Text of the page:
The Importance of a Sense of History in K-Pop

Shinhwa made their comeback last month, and while there were a good number of fans freaking out, me included, the other half of the K-Pop fandom was nonchalant, even negative towards them. I'd hear things like "why are they still around" or "who are those old guys" and honestly, if these fans had just bothered to do a simple google search, then maybe they'd know the significance of Shinhwa's comeback to K-Pop as a whole. I understand that newer K-Pop fans have no affinity to Shinhwa, that they weren't round during their golden days, but just a reminder, neither was I. Not having experienced a Shinhwa comeback is no excuse for not bothering to look up the very basic facts and figures. Just because they weren't around when you became a fan, doesn't mean they don't deserve the same treatment as other acts.

Sure, fine, living in the present is great and the past should stay in the past and all that, but you will only be able to understand the present if you know what happened in the past. "Write the present, master the past" -- that was what I always told the writers under me back when I was working in K-Pop news. Whether you like it or not, the past has affected the present, and as writers and fans who live in the present, it's only right that you understand what's happening. Of course, as a music writer I had to learn and listen to practically everything, and as casual fans who don't really plan on a career in this you don't need to be an expert, but what we're going for here is a sense of understanding.

It's a double-edged sword -- the biggest problems of K-Pop are that the industry has no sense of longevity when it comes to idols, and the fans don't have a sense of history. Now until one of those sides is fixed, the other will remain and of course as fans, the easiest way is to start with ourselves. I've tried breaking the importance of this historical mindset within the K-Pop news writers, and honestly, none of them want it to happen, because they think the fans won't understand it. If the news writers don't want to start it, then it has to come from the fans. I don't think anyone wants to be considered stupid by anyone.

Shinhwa lasting fourteen years together is huge and practically unheard of, but in other countries other bands have lasted for much longer. Of course when we talk of "idol" equivalents abroad the standard lifespan has always been five years, but you see, these foreign industries only built themselves around groups for a short period of time and showcase a very wide variety of chart-topping, mainstream acts, whereas idols and idol groups are K-Pop. And because idols are the majority of the industry, everyone has to invest as much as they can -- from the people on top, all the way to the fans.

Everything starts with a sense of history. If K-Pop wants to continue pushing idols as the majority of the industry, fans have to know why, and they have to at least be able to understand how everything works, and how things came to be.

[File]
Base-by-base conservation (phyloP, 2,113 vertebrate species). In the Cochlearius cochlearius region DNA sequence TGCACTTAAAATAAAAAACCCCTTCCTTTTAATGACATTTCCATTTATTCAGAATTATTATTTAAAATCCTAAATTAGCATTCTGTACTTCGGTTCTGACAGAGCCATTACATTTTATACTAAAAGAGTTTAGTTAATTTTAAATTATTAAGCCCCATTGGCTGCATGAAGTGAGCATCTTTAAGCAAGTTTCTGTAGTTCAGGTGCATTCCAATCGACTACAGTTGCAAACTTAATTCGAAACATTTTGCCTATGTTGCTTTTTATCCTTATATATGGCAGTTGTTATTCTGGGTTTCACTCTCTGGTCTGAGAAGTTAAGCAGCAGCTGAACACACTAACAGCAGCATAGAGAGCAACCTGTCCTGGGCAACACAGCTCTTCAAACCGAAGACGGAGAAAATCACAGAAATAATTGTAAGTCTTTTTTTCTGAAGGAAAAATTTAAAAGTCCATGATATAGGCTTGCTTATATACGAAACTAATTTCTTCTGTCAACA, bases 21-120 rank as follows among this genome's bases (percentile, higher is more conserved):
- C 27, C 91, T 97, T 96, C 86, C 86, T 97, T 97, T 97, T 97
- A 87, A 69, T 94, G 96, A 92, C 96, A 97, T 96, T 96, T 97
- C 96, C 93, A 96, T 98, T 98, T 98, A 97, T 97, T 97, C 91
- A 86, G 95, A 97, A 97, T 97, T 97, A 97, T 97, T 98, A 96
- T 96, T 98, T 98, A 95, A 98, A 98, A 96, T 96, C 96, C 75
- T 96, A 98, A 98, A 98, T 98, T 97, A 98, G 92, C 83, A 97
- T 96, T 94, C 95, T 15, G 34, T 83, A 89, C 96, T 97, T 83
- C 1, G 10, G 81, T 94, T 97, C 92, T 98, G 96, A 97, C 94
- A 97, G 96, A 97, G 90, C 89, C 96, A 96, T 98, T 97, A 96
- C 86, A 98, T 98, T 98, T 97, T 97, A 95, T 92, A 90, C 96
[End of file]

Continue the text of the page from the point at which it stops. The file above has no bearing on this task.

I completely understand that a lot of people don't like the idea of "history", and as a kid I despised history class too. I didn't like memorizing names and dates and places and listening to lectures about wars and colonization, and I'm sure there are a lot of people who felt the same way. However, I realize now that I hated history because I didn't understand it, because I was just memorizing empty facts and not using it in everyday situations.

The history that K-Pop fans have to learn is very basic and extremely relevant. You don't have to religiously follow every single act that ever existed, you don't even have to go all the way back several decades and know everything about everything -- you just have to make an effort better understand your present.  This so-called "history" you need in K-Pop doesn't have to feel so much like history, because of modern technology. It's so easy to look up facts and events now, much easier than it was several years ago. Watch a few YouTube videos, look at a few pictures -- all of those are historic, and entertaining. They don't have to be boring news items or Wikipedia articles, because watching the actual videos is even better.

All you have to do is go back a little over a decade and start from there. Earlier idol groups like H.O.T., G.o.d., S.E.S., Fin.K.L. Shinhwa and of course Seo Taiji & Boys were massively successful with local consumers, and sold albums in the millions. Look up a video of an H.O.T. concert and you'll know why. Because of their success, newer generations of idols and idol groups were launched -- Rain, BoA, DBSK, CSJH, and later Super Junior, SS501 and Big Bang. DBSK's debut was significant because it was a time when solo artists ruled music shows -- watch even just one of their Mutizen song wins and observe the other contenders for the prize. BoA and DBSK worked for years in Japan before cementing themselves as the frontrunners of the Hallyu wave -- DBSK became the first Korean group to make it to the Kouhaku Uta Gassen in 2008, after three years, three albums, and over twenty singles.

In more "current" times we have fandom wars, never-ending plagiarism claims, acts suing their agencies, and countless member re-shuffles. Know that the KARA we know today isn't the KARA that debuted in 2007, and the same goes for the Wonder Girls, 2PM, and even DBSK, Super Junior and CSJH. People have come and gone, have moved groups and changed paths, and groups have built their names around very different things. Trace histories of groups you already know, and you'll be surprised at what you'll find out.

Knowing all this will help you understand why everyone's moving to Japan, why fans are up in arms over something, why this person said that, and basically everything that's happening in K-Pop these days. Honestly, don't you want that? A sense of history and understanding?

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